“We continue to have concerns about the significant air pollution being added to our region, just as we are starting to make progress cleaning up our air,” said Myron Arnowitt, Pennsylvania director for Clean Water Action.

Advocates say the plant will bring more benefits as plastics manufacturers set up shop close to the cracker.

“Those products will span from food to fabrics to outdoor decks. All those things can now be made here, in the middle of the market, the Keystone State,” Wolf said, noting the company he used to own had to source its PVC for decks and railings from Texas.

That will provide relief for gas drillers who will get a large local customer for 90,000 barrels of their ethane daily. Limited pipelines to more lucrative markets have pushed down prices, prompting layoffs and a huge slowdown in drilling.

Cecil-based Consol Energy, one of the companies that contracted with Shell to sell it ethane, said the announcement “marks a major turning point for the region.”

“This investment … reflects that fact that domestic manufacturing’s potential is near limitless thanks to our abundant and stable energy supplies from natural gas,” said David Spigelmyer, president of the North Fayette-based Marcellus Shale Coalition.

The Shell plant is one of three proposed for the region. Brazilian energy companies Braskem and Odebrecht put on hold a plan to build in West Virginia, but Thai firm PTT Global Chemical continues to assess a possible site in Belmont County, Ohio.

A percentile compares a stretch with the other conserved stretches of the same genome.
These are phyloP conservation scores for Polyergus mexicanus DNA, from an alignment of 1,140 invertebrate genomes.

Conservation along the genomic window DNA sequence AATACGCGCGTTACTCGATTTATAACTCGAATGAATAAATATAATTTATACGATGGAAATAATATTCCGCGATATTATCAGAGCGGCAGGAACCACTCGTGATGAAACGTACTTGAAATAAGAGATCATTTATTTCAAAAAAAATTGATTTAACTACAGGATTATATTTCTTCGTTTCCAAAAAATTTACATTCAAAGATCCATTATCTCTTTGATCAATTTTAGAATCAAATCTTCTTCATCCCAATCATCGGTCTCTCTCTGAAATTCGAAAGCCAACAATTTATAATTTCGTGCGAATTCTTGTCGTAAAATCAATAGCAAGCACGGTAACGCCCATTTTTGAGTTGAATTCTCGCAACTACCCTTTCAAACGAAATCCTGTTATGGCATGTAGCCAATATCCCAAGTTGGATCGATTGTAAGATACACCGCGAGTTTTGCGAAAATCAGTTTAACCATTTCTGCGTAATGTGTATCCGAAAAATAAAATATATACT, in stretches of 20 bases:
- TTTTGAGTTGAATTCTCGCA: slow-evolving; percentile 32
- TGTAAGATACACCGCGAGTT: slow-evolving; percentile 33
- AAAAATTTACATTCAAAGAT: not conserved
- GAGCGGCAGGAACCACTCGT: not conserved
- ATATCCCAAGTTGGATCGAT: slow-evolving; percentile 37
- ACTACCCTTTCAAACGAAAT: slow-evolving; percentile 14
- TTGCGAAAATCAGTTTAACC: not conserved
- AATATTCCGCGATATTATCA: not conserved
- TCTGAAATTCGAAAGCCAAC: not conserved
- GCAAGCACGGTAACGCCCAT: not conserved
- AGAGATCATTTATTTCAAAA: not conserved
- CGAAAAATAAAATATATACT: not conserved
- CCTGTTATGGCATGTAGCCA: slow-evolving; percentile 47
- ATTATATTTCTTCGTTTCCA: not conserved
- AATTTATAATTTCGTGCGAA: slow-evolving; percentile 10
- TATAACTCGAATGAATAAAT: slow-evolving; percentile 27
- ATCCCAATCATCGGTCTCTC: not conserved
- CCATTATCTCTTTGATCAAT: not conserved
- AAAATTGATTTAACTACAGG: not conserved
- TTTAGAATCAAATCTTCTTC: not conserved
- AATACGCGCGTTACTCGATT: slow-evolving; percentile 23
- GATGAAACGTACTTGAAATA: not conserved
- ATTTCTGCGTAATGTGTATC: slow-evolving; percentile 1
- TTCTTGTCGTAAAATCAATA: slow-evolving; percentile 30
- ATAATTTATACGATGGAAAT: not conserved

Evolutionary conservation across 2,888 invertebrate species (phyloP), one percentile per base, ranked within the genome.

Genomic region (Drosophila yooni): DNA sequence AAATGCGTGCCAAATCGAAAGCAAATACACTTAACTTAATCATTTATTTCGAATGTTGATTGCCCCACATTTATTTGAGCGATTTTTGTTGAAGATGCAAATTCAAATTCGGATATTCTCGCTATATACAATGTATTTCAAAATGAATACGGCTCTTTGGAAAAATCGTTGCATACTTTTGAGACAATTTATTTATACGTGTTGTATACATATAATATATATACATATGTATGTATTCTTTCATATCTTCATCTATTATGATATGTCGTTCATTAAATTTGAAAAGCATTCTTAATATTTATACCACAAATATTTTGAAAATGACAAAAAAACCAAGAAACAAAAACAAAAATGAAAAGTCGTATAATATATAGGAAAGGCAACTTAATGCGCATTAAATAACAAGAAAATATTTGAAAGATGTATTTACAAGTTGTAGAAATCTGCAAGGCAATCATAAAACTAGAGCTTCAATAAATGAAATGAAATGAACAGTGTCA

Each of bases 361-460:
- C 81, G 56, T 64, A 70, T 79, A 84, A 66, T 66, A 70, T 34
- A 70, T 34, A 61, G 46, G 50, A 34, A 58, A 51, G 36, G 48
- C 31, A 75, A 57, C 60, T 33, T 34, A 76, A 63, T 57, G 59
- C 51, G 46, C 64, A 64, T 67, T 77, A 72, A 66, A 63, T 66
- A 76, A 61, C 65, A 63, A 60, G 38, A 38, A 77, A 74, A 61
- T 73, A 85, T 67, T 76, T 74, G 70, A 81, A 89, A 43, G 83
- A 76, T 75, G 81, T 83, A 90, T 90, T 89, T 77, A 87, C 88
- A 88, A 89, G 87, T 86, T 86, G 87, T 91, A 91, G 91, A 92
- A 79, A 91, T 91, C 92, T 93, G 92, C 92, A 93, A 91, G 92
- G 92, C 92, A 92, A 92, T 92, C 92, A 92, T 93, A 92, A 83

Belmont County Commissioner Mark Thomas said he does not think Shell’s decision will deter PTT.

“In my mind it validates that southwestern Pennsylvania and eastern Ohio … have sufficient resources to handle multiple cracker plants, at least two,” he said.

Potential contractors also expect to see benefits.

Steamfitters Local 449 in Pittsburgh has been ramping up its apprenticeship program in anticipation of Shell’s announcement, union business manager Ken Broadbent said.

“I brought in 70 percent more apprentices than usual,” Broadbent said. “I’m trying to be proactive and get ready for a big project like this.”

Downtown-based specialty steel producer Allegheny Technologies Inc. said the cracker project could benefit the company’s Flat Rolled Products business, which makes stainless steel and titanium alloys for pipes used in the energy industry. ATI laid off about a third of the nonunion workers from the Flat Rolled Products business in April in response to the downturn. The layoffs followed the indefinite idling of mills in Midland and Gilpin where more than 600 workers were employed.

What’s a cracker? According to Shell, such plants “break down large molecules from oil and natural gas into smaller ones. An ethylene cracker produces base petrochemical ‘building blocks,’ which are the first stage in the chemicals manufacturing chain.”

The cracker will produce polyethylene, which Shell says “is used to produce many common household items ranging from packaging to sports equipment, construction materials, automotive fuel tanks, toys and garden furniture.”

“Pittsburgh’s sounding awfully nice.”

That’s the assessment from Bloomberg News, citing the Graduate Opportunity Index. Newly created by Trulia and LinkedIn, the index places Pittsburgh at the top of 40 of the country’s strongest job markets based on these factors:

• the share of entry-level job openings for recent graduates
• the percentage of rental units affordable* to a median-income college graduate between the ages of 22 and 30
• the share of the area’s population age 22 to 30 that has a bachelor’s degree or more (a measure of how dense a city is with a college grad’s peers)